Videos are such a great way to practice skills that require a lot of repetition to learn. The catchy tunes and engaging video make the content “sticky” so new readers can recall it easily. I love these 6 videos to practice blending and segmenting words.
One of the biggest hurdles to fluent reading is mastering the way words come apart and go back together. It seems like such a simple thing to us as we are already familiar with these skills and use them all of the time.
How many times have you had to s-t-r-e-t-c-h out the word “Wednesday” or “library” as you spelled it? #guilty 🙋♀️
Or have you ever come across a super long, scientific looking word that was totally new to you? I find myself saying each individual sound as I try to pronounce it correctly.
I have sat across from many students at my guided reading table who could easily produce letter sounds, but when it came to blending them they were totally stumped. Other students would get totally confused about stretching those words out to hear each sound.
I tell those students that practicing these skills is like exercising a muscle. The more we do that, the stronger we get. The more we practice blending and segmenting words, the stronger readers we become.
Learning Videos for the Classroom
While I personally believe these videos are appropriate for first and second grade classrooms, remember that there can often be inappropriate ads before and after YouTube videos. Also, I always recommend previewing the full video before showing it to your class.
If you plan to show YouTube videos in your classroom, I highly recommend that you read this blog post by Catherine, the Brown Bag Teacher. She shares three ways to eliminate YouTube video ads so that you can safely play these learning videos in your classroom.
The Best Blending and Segmenting Words Videos
Jack Hartmann practices stretching the sounds in letters out in this super catchy video. The letters are shown, emphasized and stretched out as he makes the different sounds and then squished back together as he says the whole word.
This video is a winner, for sure!
You can watch this video with the sound on and listen to the words sounded out a letter at a time. Or, you can mute it to have your students practice making the sounds themselves.
After sounding out the word, matching clip art appears in the bottom corner. We use this to “check our answer.” Giving students the chance to practice in a safe environment like this can really improve both confidence and mastery.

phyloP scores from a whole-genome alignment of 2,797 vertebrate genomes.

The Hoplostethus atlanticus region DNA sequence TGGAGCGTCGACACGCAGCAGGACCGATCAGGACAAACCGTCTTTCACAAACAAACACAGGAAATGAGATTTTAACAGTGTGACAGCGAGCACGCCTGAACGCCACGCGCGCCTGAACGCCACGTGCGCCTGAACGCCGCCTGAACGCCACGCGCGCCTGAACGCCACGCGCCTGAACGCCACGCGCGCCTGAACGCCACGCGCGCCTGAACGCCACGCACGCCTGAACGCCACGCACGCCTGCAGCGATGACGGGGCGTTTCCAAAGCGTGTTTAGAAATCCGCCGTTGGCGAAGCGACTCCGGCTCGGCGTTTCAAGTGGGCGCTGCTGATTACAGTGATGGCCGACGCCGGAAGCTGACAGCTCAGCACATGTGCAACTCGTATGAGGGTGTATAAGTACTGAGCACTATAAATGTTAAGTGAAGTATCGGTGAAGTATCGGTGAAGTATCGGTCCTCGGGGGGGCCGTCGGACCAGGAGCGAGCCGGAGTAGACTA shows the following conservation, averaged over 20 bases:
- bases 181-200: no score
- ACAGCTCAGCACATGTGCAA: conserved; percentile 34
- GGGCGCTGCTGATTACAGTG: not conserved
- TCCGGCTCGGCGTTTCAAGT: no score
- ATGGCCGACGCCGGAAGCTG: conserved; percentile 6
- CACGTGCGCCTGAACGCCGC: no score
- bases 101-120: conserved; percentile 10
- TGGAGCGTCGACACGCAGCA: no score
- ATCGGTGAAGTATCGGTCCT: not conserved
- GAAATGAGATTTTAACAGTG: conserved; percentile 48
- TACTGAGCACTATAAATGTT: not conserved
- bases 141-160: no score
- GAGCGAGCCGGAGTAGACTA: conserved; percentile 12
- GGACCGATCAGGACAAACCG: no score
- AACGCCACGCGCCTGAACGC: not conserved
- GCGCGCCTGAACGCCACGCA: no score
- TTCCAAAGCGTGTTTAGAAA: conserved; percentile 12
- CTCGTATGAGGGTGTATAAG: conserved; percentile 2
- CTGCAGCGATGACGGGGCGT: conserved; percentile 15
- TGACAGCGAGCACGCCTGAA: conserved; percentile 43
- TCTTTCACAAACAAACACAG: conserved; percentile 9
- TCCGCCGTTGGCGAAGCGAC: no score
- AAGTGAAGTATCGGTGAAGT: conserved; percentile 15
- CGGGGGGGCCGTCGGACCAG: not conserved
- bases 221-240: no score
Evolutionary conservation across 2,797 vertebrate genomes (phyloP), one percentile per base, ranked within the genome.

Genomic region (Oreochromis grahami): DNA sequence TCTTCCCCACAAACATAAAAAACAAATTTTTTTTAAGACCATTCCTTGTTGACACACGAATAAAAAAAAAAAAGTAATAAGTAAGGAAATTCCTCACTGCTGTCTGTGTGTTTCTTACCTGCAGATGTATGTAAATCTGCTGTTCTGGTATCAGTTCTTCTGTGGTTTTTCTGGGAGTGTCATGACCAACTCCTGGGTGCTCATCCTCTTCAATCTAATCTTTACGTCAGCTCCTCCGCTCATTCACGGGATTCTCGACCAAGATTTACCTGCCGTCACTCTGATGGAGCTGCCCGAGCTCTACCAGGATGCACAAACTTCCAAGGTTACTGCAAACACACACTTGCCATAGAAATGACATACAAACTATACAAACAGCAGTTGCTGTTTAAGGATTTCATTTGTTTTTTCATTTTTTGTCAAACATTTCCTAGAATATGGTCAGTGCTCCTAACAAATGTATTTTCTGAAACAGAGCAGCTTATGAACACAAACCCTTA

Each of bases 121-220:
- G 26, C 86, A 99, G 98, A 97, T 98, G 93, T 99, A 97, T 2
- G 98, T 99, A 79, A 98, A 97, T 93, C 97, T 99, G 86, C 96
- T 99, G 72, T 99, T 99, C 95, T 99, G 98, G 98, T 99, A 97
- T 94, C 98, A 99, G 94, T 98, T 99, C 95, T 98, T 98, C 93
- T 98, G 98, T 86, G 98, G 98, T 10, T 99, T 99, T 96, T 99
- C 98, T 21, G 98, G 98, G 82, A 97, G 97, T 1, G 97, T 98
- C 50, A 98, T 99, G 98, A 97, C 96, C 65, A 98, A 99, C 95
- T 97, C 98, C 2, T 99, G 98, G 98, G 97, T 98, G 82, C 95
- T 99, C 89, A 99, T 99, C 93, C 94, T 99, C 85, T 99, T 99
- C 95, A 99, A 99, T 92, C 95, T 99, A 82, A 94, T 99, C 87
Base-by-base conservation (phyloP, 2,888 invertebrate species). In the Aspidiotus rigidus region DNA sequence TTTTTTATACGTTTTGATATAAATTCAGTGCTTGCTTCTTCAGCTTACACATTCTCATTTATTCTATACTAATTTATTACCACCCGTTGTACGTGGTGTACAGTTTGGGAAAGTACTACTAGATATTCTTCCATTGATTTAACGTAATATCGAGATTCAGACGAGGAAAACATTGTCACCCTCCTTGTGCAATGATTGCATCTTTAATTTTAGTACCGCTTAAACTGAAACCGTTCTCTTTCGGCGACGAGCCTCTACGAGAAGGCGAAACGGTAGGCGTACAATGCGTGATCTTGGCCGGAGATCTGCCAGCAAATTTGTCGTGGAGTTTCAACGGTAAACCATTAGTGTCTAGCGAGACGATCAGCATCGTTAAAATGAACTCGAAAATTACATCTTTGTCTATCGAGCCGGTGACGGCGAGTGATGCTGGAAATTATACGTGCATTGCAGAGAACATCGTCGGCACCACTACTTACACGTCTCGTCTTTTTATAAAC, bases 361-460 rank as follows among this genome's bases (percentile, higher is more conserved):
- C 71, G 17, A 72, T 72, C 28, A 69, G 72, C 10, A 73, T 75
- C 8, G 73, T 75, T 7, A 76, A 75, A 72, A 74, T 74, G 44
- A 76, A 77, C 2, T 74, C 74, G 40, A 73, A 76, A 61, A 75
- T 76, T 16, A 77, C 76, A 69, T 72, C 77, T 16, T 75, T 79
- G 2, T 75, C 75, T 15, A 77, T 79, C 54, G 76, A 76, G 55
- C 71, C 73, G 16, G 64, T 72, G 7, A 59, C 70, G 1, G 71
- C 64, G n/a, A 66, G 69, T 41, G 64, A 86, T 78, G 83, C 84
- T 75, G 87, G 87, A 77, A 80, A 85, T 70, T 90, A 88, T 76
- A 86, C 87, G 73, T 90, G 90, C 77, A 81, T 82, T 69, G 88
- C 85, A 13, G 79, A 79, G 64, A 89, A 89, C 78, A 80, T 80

This video is the same as the video above, but without someone sounding the words out for the viewer. This is great additional practice for students to say the sounds, blend them together, and read the words. At the end, they can even check their answer with the clip art in the bottom corner.
The first 90 seconds of this video is perfect for moving from reading individual sounds to blending them together. The letters each make their own sounds and join together to make a new word.
A few notes about this video:
- This video is long, I wouldn’t recommend watching the whole thing at once. There is good content in the whole video, though so it could be used over several days/weeks in pieces.
- The Alphablocks speak in a British accent, so the “a” sound is softer than what we might use in the U.S.
If you want practice blending that does *not* include CVC words, this is a great video. This Jack Hartmann video is in callback form so he has the beginning of the word and asks students to say the end of the word.
Students get to practice putting the beginning and ending of a word together without doing any reading. Jack Hartman does it again! 👏
This Sesame Street video is a perfect short introduction to blending the onset and rime of a word. The two headed monster says each part of the word several times until he’s saying the word “pop.” Then he pulls out a balloon to pop!
My kids get a kick out of this old school Sesame Street character and his antics so it is super engaging. It also does a great job reinforcing the concept of blending 🙌
I have had a lot of success using these videos to teach and practice blending and segmenting words in the classroom. It is always helpful for my students to hear what I am teaching from another source and in a different way.
I think these videos are especially helpful to English language leaners! Plus, we get to move, laugh and sing along, too!
How do you like to practice blending and segmenting words with your new readers? Do you have any favorite videos? I would love to talk below 👇